“Want to get a cup of coffee?” she asked as they exited the store several minutes later. “I’ll even let you buy.”

“How can I possibly refuse?” He followed her through the doors into the gleaming—and, in his opinion, pathetically ostentatious—Trump Tower.

Christmas tree in Trump TowerTen minutes later they sat sipping their coffee at a small table in a corner on the ground floor, beside a massive Christmas tree. Behind the tree, a waterfall cascaded down the pink marble wall, adding a soft splashing sound to the echoing voices of the visitors milling about the five-story atrium.

“Not as quiet as La Lanterna,” she said, smiling at him.

“But convenient.” He shrugged off his coat.

escalator in Trump TowerThe interior of the tower seemed to clamor for attention, much like its namesake. Brass fittings and mirrors shone on the crisscross escalators carrying visitors to the upper levels of the atrium, where they could lean on the glass half-walls and gawk at the lavish scene below.

“Speaking of La Lanterna …” Elizabeth paused.

He pulled his attention away from the lights blazing on the Christmas tree. “Hmm?”

“And our conversation about children …”

His coffee cup froze halfway to his lips. “What?”

She scooted her chair closer to his. “That was the first time we’d ever talked about having children. We’ve never discussed our feelings about it.”

“I just assumed …” He shrugged.

She nodded. “You’ve always taken it for granted that you’d have children some day. The next generation of the Darcys.”

“Are you saying you don’t want children?” He studied her intently, astonished that he could have taken something so fundamental for granted.

“No, I’m not saying that.” She licked her lips. “But I’m not like Jane. She and Charles want a big family, and they want to get started right away. She’s dying to be a mother.”

“And you’re not?”

She hesitated. “I want children, eventually. Not a dozen, but one or two.”

“That’s what I’ve always envisioned. A boy and a girl.”

Her eyes warmed. “I can’t guarantee you one of each, but I’ll do my best.”

“That’s all I ask.” He leaned forward and kissed her. “You’re going to be a wonderful mother, Lizzy.”

She smiled but didn’t answer. Silence fell between them again, and they sat back and sipped their coffee. Then she set her cup on the table, a determined expression on her face. “Also, I think we should wait a while. A few years, maybe. We need to work out all the complications of being married before we add children to the mix.”

He hadn’t been thinking of a delay. Quite the contrary; he suspected that his forgetfulness about birth control had been partially rooted in a desire to start his family immediately. “A few years? That long?”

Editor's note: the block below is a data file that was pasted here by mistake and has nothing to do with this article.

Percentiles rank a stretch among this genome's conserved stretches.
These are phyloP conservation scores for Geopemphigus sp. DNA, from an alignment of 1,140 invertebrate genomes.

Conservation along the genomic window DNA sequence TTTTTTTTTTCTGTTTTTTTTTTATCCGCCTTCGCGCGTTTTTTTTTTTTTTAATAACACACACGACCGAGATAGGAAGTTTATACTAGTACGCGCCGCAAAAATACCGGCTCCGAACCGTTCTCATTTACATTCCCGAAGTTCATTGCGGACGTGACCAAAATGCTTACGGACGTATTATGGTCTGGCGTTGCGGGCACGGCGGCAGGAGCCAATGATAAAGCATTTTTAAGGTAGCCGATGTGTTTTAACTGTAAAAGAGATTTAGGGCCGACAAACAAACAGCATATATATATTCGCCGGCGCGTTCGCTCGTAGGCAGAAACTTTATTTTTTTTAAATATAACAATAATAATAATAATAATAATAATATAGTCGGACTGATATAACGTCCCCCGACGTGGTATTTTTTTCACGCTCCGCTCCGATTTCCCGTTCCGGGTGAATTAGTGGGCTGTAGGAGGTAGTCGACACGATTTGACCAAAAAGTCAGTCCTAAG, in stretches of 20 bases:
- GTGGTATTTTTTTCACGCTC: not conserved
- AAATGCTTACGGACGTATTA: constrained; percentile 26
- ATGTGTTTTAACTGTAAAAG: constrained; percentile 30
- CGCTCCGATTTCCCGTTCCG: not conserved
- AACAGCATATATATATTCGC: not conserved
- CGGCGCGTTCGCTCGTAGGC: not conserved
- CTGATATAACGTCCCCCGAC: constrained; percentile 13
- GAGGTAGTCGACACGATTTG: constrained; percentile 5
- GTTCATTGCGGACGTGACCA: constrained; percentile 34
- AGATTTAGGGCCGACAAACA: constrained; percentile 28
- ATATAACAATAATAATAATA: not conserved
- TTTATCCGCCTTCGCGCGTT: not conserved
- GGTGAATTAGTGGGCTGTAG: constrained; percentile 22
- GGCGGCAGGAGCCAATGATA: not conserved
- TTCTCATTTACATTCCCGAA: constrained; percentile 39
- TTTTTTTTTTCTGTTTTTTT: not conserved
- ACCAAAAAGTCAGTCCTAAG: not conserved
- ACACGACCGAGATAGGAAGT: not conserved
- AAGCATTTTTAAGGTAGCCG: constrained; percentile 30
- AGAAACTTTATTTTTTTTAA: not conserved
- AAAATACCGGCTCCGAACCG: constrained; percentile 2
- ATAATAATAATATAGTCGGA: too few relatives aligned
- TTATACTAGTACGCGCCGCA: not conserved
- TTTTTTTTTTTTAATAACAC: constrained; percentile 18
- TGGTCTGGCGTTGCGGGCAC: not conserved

“You said you wanted me to travel with you, right?”

He almost choked on a mouthful of coffee. When he was able to speak, he said, “Of course, but I didn’t think you were willing to consider it.”

“I’ve been doing some thinking. In fact, at lunch on Saturday, Laura—Dr. Church—and I talked about it. She thinks I can find a way to do something in music education, but still go on the road with you. Probably not on every trip, but …” She shrugged. “Maybe half of them?”

“That would be …” His heart seemed to expand, nudging other organs in his chest out of its way. He reached across the table and seized her hands. “Lizzy, this is wonderful. I thought it was a lost cause.”

“So did I, at first. I worked hard for my master’s degree, and I love teaching. I can’t surrender who I am and just follow you around. But maybe it doesn’t have to be an either/or decision.”

“Remind me to send Dr. Church complimentary tickets to my next fifty performances.”

“I wasn’t thinking about how much I’d learn, seeing the life of a concert soloist from the inside and meeting lots of musicians. It should make me a better teacher.” She grinned. “And there’s another good reason to travel with you, too.”

He raised his eyebrows.

“I can fight off all the groupies trying to steal you away from me.”

“Right.” He snorted. “A harem in every port. That’s me.”

“I know it’s true,” she teased. “You can’t fool me. Anyway, I’m going to try to figure something out, job-wise, and Laura’s going to help me. I was going to tell you about it the other day at La Lanterna, but then we got on the subject of your heart condition.”

He leaned over and kissed her. ”I can’t tell you how happy this makes me.”

“But, you see, that’s a reason to delay starting a family. It would be hard to travel with you if we had children right away.”

“Why? We’ll hire an au pair, and we can all travel together.” He had often imagined precisely this scenario.

“I guess you don’t often end up sitting next to discontented toddlers in first class,” she retorted. “I’m not an expert on traveling with kids, but I’ve seen enough to know that it’s a challenge. And once they start school, it introduces a whole new set of complications.”

“But by then I won’t be traveling as much.”

“Why not?”

“I’m cutting back on my future bookings, and I’m going to focus more on recording. It’ll take a few years to work through my current schedule, but after that things will calm down.”

“Really?”

He nodded. “I thought I told you.”

“No.” Her eyes shone. “Thank you, Will.”

“You don’t need to thank me. I did it for both of us.”

“But that’s just it. Sometimes it feels like I’m doing all the compromising. I’m the one moving across the country, and leaving my job, and missing Christmas with my family. So it means a lot when you give up something for us.” She smiled, her eyes soft with gratitude.

They finished their coffee in contented silence, and then decided to move on. As they stood up, two college-aged girls approached, studying William with obvious interest. “Excuse me,” one of them said. “Are you—”

“Yes,” he said. Ordinarily he didn’t welcome fan attention, but today holiday spirit surged through his veins. “I’m William Darcy. Did you want an autograph?”

The girls glanced at each other in obvious confusion. “Um, we just wanted to know if we could have the table,” one explained.

The other nodded. “‘Cause it looks like you’re leaving.”